Whilst these people haven't completely broken out of this 'bubble' (invariably you'll find that they espouse all the right-wing political beliefs passed on directly from their parents), they are examples that unusual and creative minds can come from anywhere. A Marxist reading of this subject would say that all human beings are products of their environment, but through my observations I find that originality and curiosity can sprout out of anywhere.

Saturday, 12 November 2011

In defence of the pessimistic

In his book of new age philosophy Psychomagic, Alejandro Jodorowsky states that (paraphrasing here...) "the world is ill," the role of art is to "cure" and that "art which doesn't do this is a failure." He ends all this by decrying the popularity of Kafka.

This is some of the biggest load of cobblers I've ever heard in my life. I've got absolutely no issue with his dismissal of Kafka (there is plenty to object to about Kafka and if I'm perfectly willing to accept any tirade of abuse you are willing to pour over him), it's what he's saying...

The word 'pessimism' seems to be a term no-one is willing to embrace in the literary/film/etc. world. Negative feelings are out there; people feel disillusioned; unhappiness outweighs happiness... there is more immorality than morality etc. etc. So, if it is present, why not discuss it?

The world is ill, Alejandro tells us - art is there to cure it... Ok, if that is your aesthetic - go ahead, do all the curing you can... But the fact is that 'art' can be very morally ambivalent and still be of value.

I do accept that 'positive' feelings are good for you. What I do not accept, however, is that the 'negative' must be hid behind a cushion never to be discussed or acknowledged.

Saturday, 5 November 2011

Film adaptations I'd like to make

THE CASTLE, KAFKA

The atmosphere of this book... is so visual and haunting. To visually recreate the scenes of this book with quality cinematography and set designs would be the bomb... The footage shot outdoors with an abundance of snow and whiteness in contrast with the darkness and murkiness of interior shots would be remarkable. Would the screenplay writer add an ending or leave it at a loose end?

THE SOUND AND THE FURY, WILLIAM FAULKNER

I think this has already been made, but from what I can gather that adaptation is a linear recreation of the book. But wouldn't it be cool to attempt a literal adaptation of this? True, it would be almost impossible, but the frenetic jumps in time would be interesting to see on the screen. It would be intriguing to see how a film-maker would try to create a cinematic equivalent of Quentin's mental collapse. With the increasing number of hollywood non-linear flicks I see no reason why someone can't take the bull by the horns and attempt to transpose this into visual form.

THE OBSCENE BIRD OF NIGHT, JOSE DONOSO

Many would argue that the sheer complexity of this novel + the number of perspectives, dual narratives would not tranfer well to the screen. Apparently Luis Bunuel kept telling Donoso that he wanted to film this, but that the narrative strand of the deformed mutants didn't interest him. He wanted to exclusively recreate the old ladies' home. Personally I'd rather see an attempt to construct expensive set designs of the castle Azcoita builds for his son 'Boy' + gory make-up and costumes done for the mutants.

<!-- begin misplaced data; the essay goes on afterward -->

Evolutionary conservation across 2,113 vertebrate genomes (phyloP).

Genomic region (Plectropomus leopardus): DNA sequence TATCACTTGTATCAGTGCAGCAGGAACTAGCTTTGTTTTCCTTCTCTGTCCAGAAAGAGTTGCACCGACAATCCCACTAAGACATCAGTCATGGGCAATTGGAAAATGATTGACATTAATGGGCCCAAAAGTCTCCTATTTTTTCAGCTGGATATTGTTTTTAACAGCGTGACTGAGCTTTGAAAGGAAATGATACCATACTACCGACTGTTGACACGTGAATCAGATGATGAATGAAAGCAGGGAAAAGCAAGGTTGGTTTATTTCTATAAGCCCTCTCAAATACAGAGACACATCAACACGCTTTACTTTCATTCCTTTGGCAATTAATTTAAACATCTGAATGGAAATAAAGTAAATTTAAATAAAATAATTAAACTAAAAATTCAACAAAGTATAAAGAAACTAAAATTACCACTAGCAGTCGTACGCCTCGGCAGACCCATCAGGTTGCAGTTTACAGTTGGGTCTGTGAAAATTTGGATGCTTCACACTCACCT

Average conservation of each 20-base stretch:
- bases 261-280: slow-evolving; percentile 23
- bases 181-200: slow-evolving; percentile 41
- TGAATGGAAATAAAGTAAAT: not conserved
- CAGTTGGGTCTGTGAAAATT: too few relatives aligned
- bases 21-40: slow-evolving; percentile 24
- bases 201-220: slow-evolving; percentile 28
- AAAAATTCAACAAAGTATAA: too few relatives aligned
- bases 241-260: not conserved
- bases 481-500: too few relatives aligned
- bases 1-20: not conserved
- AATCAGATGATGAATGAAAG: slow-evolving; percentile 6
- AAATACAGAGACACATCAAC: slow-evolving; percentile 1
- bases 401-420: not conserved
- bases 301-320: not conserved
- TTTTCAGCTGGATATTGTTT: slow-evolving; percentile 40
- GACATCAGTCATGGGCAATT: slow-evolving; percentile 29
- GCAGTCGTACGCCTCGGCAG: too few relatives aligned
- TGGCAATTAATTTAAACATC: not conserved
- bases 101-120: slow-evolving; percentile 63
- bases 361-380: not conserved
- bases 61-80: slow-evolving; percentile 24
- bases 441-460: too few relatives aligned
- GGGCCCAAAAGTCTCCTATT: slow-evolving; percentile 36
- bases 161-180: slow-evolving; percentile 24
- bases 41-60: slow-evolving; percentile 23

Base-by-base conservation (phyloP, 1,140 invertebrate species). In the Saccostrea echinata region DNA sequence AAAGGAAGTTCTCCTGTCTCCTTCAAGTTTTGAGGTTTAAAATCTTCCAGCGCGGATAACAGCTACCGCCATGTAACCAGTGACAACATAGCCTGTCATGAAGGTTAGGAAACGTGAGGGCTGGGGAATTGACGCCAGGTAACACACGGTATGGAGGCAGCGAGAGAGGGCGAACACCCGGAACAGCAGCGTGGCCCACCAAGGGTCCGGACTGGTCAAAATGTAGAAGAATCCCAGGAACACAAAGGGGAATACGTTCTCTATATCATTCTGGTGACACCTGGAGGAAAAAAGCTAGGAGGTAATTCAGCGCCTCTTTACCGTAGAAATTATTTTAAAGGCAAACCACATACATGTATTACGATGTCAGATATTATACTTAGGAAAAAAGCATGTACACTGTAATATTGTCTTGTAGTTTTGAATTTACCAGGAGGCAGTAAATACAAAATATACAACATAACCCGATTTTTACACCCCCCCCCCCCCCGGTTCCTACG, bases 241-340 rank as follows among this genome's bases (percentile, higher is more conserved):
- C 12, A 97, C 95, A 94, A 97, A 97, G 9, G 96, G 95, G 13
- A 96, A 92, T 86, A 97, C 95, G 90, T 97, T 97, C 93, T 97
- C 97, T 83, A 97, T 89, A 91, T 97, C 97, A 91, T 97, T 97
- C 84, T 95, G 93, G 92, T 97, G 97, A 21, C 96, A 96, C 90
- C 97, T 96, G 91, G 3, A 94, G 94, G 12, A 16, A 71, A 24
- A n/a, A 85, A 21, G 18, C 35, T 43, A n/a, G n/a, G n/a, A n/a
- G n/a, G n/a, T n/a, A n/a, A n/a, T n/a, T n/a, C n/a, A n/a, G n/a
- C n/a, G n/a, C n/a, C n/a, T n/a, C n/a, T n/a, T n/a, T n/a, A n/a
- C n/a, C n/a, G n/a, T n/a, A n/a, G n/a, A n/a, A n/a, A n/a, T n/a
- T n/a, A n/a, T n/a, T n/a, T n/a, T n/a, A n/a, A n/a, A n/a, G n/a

HOUSE TAKEN OVER, JULIO CORTAZAR

Well, I've already written a screenplay for a short film of this, so it'd be nifty to see someone film it.

THE DROWNED WORLD, J.G BALLARD

Ballard is a very visual writer, so he really makes you feel this vision of an inundated London... The thrilling storyline would fare well in a film too.

Wednesday, 2 November 2011

Reading list for pleasure

Post-Office - Charles Bukowski (Fiction)
Elecciones presidenciales, democracia y partidos politicos en el Chile pos-Pinochet - Alan Angell (Non-fiction, politics)
Habana para un infante difunto - Guillermo Cabrera Infante (Fiction)
The Rest is Noise - Alex Ross (Non-fiction, music)
The Book of Illusions - Paul Auster (Fiction)
A Cultural History of Latin-America: Literature, Music and Visual Arts in the 19th and 20th Centuries - Leslie Bethell (Non-fiction, culture)
Hijos sin hijos - Enrique Vila-Matas (Fiction)
El astillero - Juan Carlos Onetti (Fiction)
Blood Meridian - Cormac McCarthy (Fiction)
Thus Spoke Zarathustra - Friedrich Nieztsche (Non-fiction, philosophy)
A book on German culture.
Cloud Atlas - David Mitchell (Fiction)
Existentialism is Humanism - Jean-Paul Sartre (Non-fiction, philosophy)
Los lanzallamas - Roberto Arlt (Fiction)
Los siete locos - Roberto Arlt (Fiction)
History of Western Philosophy - Bertrand Russel (Non-fiction, philosophy)

I want to broaden my horizons, so about 45% of this is non-fiction.

But... I plan to read all this... in about three years' time, after I've completed university. I'm so anxious to get my hands on these books that dropping out altogether may be on the cards for the rest of my tenure here!

If I manage to organise my time and actually get around to studying (instead of worrying about studying) I may get around to reading all this... but that I ain't gonna happen... Besides, I don't want to be distracted by my studies when dipping into these beasts.